But, as time went on and service demand increased and issues and pressures continued to grow, impacting the States of Jersey Police, the Jersey General Hospital and local charities were then needed, all because, still, attitudes had not changed at the pace with the lack of funding, or joined-up thinking still far behind. As the ITV F.o.I. (Freedom of Information) report last week showed, in the last 3 years almost £350,000, which was allocated to mental health services, was simply not used. Now, after coming into this position as a States Member, I wanted to play my part in bringing the issues forward and working proactively with others to make a difference. So, during our induction period, I was interested to see Orchard House as a States of Jersey facility that new Members could come and visit. But, on arrival, it was clear that was not going to happen; that it was not to be a visit to Orchard House, at all. In fact, what we got was another death-by-PowerPoint in a separate building and then a quick Q. & A. (question and answer) and a “thank you very much”. Those who know me and those who do by now, I am not shy in coming forward, I made the observation vocally at the time: “This was not a visit to Orchard House.” Luckily, the new interim director for mental health, who was with us, recognised my point and she very kindly took myself and Deputy Doublet into Orchard House. From the moment I walked through the door, that very unsettling moment hit home why we had not been brought to see this facility after all. My heart literally sunk; it was so much worse than I had feared. It was like walking into a prison; an environment not fitting the very same Island that I love so much, that is so caring and so community-based, looking out for each other. What has happened here? As our report documents, the Mental Health Strategy our Scrutiny review was based around states that: “The need to re-provide the existing adult acute inpatient service in more suitable accommodation has been identified as a priority.” This was the same priority given when the service was moved into Orchard House; there is not a long-term solution. It still remains a priority. When collecting personal testimony from several people, from staff, professionals, politicians and Islanders, one person told us it is just not a place really where somebody with severe anxiety is going to get better; simply it is not a great place to be. How true that simple statement is. As I said, it sits in the shadow of this large, looming, aforementioned old asylum building, boarded up, broken down, looking over you. What does that say to anybody who is in a moment of crisis? The garden space is about the space of the floor in front of us, not one sign of any flower, or any love, or care, or thought given to the only outdoor space for Islanders to feel better in. If you go to Orchard House and experience what we all did then you, like myself, should feel like all of us, ashamed that this is what we have allowed to happen. But, at the same time, I hope, like me, it fires you up to finally, once and for all, turn the tide on this issue. But, probably most upsetting and shocking of all of the many pieces of evidence from all concerned is that young children have been taken to this adult facility. This is heartbreaking. Just sit with the parents of children and teenagers going through the situation of a troubled daughter, or son, and how the system and Island does not have the ways and the means to support them, other than police cells, or a General Hospital - which we all know is not fit for purpose also, not as severe as Orchard House, but, as we know - we need a new one. But they do all they can, the police force, the care workers, the social workers. Again, we have to praise the nurses and all clinical staff for all that do and have done for Islanders over the many years. They also have been trying to speak out and tell us. We know, through our evidence, that for some the service has been able to match their needs, but even in the submissions that those people told us about they then caveated their evidence of their positive experience, saying: “We were lucky. We won the lottery. We know this is not the same for others.” In terms of other estate issues, La Chasse, the adult outpatient services, was also located in a very uninviting building, small, cramped, impersonal, with rundown meeting rooms and walls so thin you could hear conversations in adjourning rooms. One mental health nurse, newly put in post in the Island, was sat in front of the wall with mould right in front of him. Welcome to Jersey. Jersey Talking Therapies, the much‑in‑demand service, is located in shared offices above the bus station. People visiting have to announce themselves at a general reception area, then walk down a very long corridor and pass the other private businesses on the same floor. The staff then told us that the service was going to be moved and more thought put into its location but, as we know, they are still there. The issues remain for this much-in-demand service. But I am reassured by the new staff in place and the Director General of Health that work is going on. We really hope it is. C.A.M.H.S. (Child and Adolescent Mental Health Services) was moved into a main new building on a prominent route for schoolchildren in a modern, very transparent, glass building, which also holds social workers. Again, the concerns of the staff, but particularly the children using this service, have shown great concern. The children are telling us they did not feel comfortable going into this new setup seeking mental health support. They are telling us they are concerned that a social worker might just walk in and take them away. Do you not believe me? Read our report, or read, even, the Jersey Children Commissioner’s Island‑wide consultation. She assures me this is a subject she is working very hard on behind the scenes. What this picture clearly demonstrates is, as mentioned and reported by the C. and A.G. (Comptroller and Auditor General) in her reports into health, that things over time have been woefully disconnected. It is another symbol of a local health system that has ashamedly been in the past complex and disjointed, relying on charities to find the pathways for our loved ones. On an Island our size, as she stated, it is frankly unforgiveable. As I noted, having met the new leaders in health, including the new Director General for Health and others, it seems, finally, a real drive and understanding for change is happening. We must really note that and we all must play our part in this because, for too long, things have been promised and not delivered. But spending time with staff in the hospital, as I have done recently across the Island on the ground, staff are also feeling at last things are changing. This leads me on to accountability, another part of our mental health report. The evidence in our report could not be any more clear and, in fact, the company, who provided the consultation for the Mental Health Strategy, said and I quote: “Over the past 18 months, the link between strategy and operational delivery has not been clear enough.” Again, we know from comments from the Minister for Health and Social Services through our briefings most recently, this is being addressed finally. But it is all of our accountability that needs to come into play. When something is said that something should happen, we should be holding those things to account, asking the questions, how, when, what, where and when? As I have mentioned before in this Assembly, for too many years Ministers, or those with the authority and the powers, have said: “This is going to happen”, like building a children’s mental health unit in the hospital, which still sits on local media websites. It never happened. We should be seeing transparency and smart achievable goals being met, reports, evidence to show what has been put in place, how it is working and here are the results and achievements. No more important when it comes down to caring for our loved ones and preventing lives being taken as much as humanly possible, so we can simply look someone in the eye and say: “We really did all that we could” because, right now, we cannot. All this while reports show that research, as Deputy Alves said, too many children are being admitted to hospital unnecessarily and spending months and years of their childhood in institutions, sometimes when they do not need to be there, but also the rates of self-harming, anxiety and worse, are also increasing. We have that evidence locally also. This is not one of those things that can be brushed over anymore. We recently, as an Assembly, declared a climate emergency. I believe we need to declare a need for an urgent change of climate for our children, for our future, for all Islanders who experience their own mental health illness, because, if we do not, history will define us that we did not. I will give way at this point to speak later.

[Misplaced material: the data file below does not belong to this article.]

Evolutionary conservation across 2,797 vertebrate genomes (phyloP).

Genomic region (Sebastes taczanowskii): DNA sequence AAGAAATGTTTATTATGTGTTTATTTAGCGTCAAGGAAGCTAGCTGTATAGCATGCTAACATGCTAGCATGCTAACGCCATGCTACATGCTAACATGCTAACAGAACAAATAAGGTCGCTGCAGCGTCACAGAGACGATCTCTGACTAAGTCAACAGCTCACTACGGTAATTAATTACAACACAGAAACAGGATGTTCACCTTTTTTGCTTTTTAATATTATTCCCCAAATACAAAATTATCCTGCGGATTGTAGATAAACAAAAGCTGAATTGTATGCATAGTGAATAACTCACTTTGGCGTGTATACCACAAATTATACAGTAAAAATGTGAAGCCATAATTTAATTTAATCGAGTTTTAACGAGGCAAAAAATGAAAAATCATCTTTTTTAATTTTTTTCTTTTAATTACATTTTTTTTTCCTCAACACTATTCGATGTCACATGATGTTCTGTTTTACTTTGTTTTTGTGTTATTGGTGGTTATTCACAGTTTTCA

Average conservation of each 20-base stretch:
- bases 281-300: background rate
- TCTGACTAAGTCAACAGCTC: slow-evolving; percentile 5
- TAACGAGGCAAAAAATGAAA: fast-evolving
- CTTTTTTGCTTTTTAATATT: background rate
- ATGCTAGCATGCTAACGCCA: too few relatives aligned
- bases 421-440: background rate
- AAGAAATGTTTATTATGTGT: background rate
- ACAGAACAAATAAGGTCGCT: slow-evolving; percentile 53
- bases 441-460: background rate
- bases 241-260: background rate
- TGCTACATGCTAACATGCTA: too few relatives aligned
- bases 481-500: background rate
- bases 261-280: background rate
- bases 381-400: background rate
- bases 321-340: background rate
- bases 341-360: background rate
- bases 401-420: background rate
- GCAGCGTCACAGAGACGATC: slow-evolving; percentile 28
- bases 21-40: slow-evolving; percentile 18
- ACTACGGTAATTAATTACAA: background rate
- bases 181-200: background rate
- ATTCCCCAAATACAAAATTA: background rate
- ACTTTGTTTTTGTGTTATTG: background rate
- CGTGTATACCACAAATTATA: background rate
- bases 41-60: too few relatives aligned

I am really pleased that this Scrutiny Panel, as one of their first major pieces of work, has chosen the subject of mental health. It is an area, in which many of us have either some experience politically, or from a family context, or from friends in a small Island and we are all aware of the issues around that. I am also glad, because I have often considered the parallels that exist between the Committee of Inquiry we had into care on the Island and the looming mental health crisis, which, were it not for this review, I was almost on the brink of asking for an independent inquiry to be done into mental health services in the Island. Because I think they are one area in which you almost need a fresh pair of eyes to come in and have a root and branch independent critique of what is going on in the Island. It is very difficult, notwithstanding the good work of the people who work in those industries, whether it is charitable, or the States, to do that; but, to a certain extent, we have already had that fresh pair of eyes with the new Members that have come in. I do want to put a challenge out there, though; it is easy to be passionate about a lot of issues, including mental health and I would ask Members and the wider society, are we sufficiently passionate about mental health and changing the outcomes to change our societal and our economic model? Do we feel passionate enough about changing mental health outcomes, for example, to ask the rich in the Island to pay a bit more tax, so that they can fund better facilities? We have heard first-hand evidence from users and families of the facilities saying that they would be better off in prison and those kinds of statements should shock us and I do not doubt, for one moment, that they are wrong, but they probably, I am sure, would be countered by professionals. I am sure it is a very complex area. But the other point is, we know that the parallel that is being made with the prison service and the mental health services is quite apposite, because a lot of mental health individuals, who perhaps have a sole mental health need, do end up in the criminal justice service for no fault of their own, because they have not received the right intervention at the right times. I certainly know from constituents and I have been to the Magistrate’s Court with an individual, as a friend, if you like, for somebody who should not have been there at all and spoken to the duty advocate, because it is somebody in care who then reacted badly to being restrained and they were being put in court, even though they were a young person. The duty advocate agreed that they should not have been there in the first place at all and at least one Member of the Assembly, who had a previous different capacity knows exactly what I am talking about and he will sympathise with that situation, as well. But there are numerous examples in that regard. The reason that we ask for the idea of a more equal society and a reduction in income inequality is not just for some kind of ideology; the reason is that the evidence shows that in societies, which are more equal and in which the gap between the richest and the poorest is smaller, rather than larger, everybody is better. So, the rich are better off in that kind of society, the poorest are better off because, when you have a more cohesive society, people tend to look out for each other.